Will renewable energy surge hurt East Africa's oil excitement?

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Adnan Amin , Director General , International Renweble Energy Agency Wambi Michael

Adnan Amin , Director General , International Renweble Energy Agency Login to license this image from 1$.

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Adnan Z. Amin, the Director-General of the International Renewable Energy Agency (IRENA) told a media dialogue at the UN Climate Change Conference in Lima, Peru that renewable energy technology costs have in the past six years been declining at the time when fossil fuel extraction costs rise.

Uganda and its neighbors in the East African region may not reap much in Uganda's oil discovery, analysts have warned. They instead argue that advancement in technologies for harnessing renewable energies like solar, geothermal, wind and others may make fossil fuel-based power generation less attractive.

The analysts agree that the falling price of crude oil may delay some of the investments in the renewable energy but will not last on given that more private investments are now being directed to renewable energy.

Adnan Z. Amin, the Director-General of the International Renewable Energy Agency (IRENA) told a media dialogue at the UN Climate Change Conference in Lima, Peru that  renewable energy  technology costs have in the past six years been  declining at the time when fossil fuel extraction costs rise.

He says it is unlikely that the new, superior technologies will compete with the inferior technologies being used in the extractive industry.

Uganda, Kenya and Tanzania have discovered oil and gas in recent years. But Adnan Amin says the three countries would require much more to extract oil compared to the cost of tapping into their huge renewable energy potential.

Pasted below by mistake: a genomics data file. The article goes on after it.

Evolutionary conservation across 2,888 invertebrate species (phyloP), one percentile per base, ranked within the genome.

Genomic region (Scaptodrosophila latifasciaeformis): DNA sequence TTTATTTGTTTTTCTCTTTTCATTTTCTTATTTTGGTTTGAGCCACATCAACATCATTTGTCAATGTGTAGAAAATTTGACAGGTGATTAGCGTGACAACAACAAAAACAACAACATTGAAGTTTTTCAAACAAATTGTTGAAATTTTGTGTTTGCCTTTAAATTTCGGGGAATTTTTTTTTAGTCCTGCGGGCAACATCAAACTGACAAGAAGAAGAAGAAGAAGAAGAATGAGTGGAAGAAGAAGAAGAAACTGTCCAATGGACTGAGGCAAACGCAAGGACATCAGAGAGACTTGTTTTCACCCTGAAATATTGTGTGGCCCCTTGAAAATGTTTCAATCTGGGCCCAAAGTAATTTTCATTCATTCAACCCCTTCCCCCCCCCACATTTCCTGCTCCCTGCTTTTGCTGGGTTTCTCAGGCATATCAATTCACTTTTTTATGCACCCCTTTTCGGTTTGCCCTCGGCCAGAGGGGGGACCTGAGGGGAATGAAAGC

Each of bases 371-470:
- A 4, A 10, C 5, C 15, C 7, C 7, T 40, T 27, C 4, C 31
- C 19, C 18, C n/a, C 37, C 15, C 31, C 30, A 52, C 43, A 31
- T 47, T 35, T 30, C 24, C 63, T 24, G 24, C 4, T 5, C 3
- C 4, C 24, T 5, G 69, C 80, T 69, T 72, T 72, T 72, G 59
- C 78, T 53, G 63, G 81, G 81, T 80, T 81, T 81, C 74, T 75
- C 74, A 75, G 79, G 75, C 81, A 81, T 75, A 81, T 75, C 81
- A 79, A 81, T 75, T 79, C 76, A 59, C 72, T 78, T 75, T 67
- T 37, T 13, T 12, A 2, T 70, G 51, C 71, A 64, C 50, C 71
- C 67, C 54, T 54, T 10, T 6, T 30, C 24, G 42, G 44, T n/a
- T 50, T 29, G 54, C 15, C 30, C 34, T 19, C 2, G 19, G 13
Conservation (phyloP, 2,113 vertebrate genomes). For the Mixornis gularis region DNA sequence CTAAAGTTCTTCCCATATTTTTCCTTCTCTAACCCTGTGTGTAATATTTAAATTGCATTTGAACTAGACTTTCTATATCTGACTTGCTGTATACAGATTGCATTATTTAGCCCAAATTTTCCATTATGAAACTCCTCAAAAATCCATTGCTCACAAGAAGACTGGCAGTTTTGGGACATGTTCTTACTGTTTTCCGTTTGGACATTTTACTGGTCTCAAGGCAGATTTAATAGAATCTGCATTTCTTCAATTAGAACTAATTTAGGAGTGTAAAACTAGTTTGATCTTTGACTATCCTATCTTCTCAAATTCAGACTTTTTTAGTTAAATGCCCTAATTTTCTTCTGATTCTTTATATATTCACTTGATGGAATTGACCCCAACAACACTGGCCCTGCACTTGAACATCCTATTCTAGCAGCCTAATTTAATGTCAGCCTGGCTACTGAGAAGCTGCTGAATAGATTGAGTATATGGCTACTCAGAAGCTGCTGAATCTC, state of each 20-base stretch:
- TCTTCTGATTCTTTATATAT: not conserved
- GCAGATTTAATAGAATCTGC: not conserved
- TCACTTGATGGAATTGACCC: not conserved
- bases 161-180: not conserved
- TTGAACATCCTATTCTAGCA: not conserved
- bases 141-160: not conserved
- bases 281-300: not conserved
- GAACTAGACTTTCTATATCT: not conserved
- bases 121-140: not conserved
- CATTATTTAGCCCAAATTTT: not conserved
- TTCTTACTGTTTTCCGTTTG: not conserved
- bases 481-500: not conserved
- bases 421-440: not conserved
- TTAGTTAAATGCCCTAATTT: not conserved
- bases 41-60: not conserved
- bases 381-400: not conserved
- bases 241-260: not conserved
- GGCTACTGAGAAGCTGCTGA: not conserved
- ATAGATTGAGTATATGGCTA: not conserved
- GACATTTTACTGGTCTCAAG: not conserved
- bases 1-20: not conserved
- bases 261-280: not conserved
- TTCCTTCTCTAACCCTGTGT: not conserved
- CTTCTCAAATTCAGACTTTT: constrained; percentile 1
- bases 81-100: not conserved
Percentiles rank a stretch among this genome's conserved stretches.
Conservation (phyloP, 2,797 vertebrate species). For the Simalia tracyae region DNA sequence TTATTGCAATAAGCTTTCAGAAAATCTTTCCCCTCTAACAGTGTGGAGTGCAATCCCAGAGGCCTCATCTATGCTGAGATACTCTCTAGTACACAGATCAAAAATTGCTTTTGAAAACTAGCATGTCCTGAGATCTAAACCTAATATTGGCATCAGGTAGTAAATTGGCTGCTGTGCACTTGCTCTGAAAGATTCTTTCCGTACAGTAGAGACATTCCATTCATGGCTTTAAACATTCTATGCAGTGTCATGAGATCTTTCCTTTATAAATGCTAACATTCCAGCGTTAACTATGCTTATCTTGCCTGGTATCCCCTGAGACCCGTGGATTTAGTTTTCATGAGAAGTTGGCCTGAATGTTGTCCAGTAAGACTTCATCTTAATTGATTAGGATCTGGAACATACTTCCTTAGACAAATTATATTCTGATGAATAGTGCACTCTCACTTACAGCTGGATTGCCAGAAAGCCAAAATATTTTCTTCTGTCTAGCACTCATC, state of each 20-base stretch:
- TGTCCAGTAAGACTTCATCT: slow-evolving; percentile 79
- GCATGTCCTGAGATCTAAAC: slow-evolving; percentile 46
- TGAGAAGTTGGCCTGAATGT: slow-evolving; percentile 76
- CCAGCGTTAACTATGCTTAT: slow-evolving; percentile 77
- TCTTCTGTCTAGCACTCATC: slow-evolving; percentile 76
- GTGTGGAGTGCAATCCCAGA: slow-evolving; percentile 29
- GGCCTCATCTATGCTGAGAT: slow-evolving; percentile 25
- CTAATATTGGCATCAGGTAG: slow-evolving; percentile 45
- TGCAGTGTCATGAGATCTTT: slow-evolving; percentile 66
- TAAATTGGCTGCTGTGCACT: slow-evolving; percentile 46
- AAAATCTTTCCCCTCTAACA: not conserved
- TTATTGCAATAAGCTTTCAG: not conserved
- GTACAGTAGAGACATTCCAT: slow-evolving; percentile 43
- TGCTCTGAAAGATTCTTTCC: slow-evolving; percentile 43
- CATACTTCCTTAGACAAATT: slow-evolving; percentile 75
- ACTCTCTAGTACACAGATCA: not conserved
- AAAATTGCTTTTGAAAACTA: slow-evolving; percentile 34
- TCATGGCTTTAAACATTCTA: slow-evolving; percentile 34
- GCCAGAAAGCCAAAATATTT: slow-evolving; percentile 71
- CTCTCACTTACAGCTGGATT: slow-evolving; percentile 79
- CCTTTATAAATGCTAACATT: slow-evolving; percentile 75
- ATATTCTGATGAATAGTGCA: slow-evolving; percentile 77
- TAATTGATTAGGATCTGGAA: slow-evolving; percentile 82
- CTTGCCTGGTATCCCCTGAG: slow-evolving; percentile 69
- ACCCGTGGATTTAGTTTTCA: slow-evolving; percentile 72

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This comes as Uganda's oil reserves go up with an anticipated 3.5 billion barrels following recent appraisals of 14 oil wells done by the three oil companies involved in the country's oil sector.

In the region, Kenya and Ethiopia are already using renewable energy especially in geothermal. Ethiopian plans to generate up to 800 megawatts of power from geothermal alone.

Adnan says even big oil producing countries like the Kingdom of Saudi Arabia are taking a big step by tapping into renewable energy. Saudi Arabia according to Amin wants to generate more than 17 gigawatts of operational solar power and six gigawatts of clean energy from wind, geothermal and waste-to-energy by 2020.

Ruth Davis, an analyst with Greenpeace, an anti-fossil fuel lobby group based in United Kingdom in an interview says much as oil prices tend to be volatile, it is unlikely that they will beat the ever improving technologies now attracting more investors to renewable energy.  

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Renewable Energies are now being promoted under the UN Climate Convention as clean energy solutions with less or limited carbon emissions compared to coal and other fossil fuels. 

 

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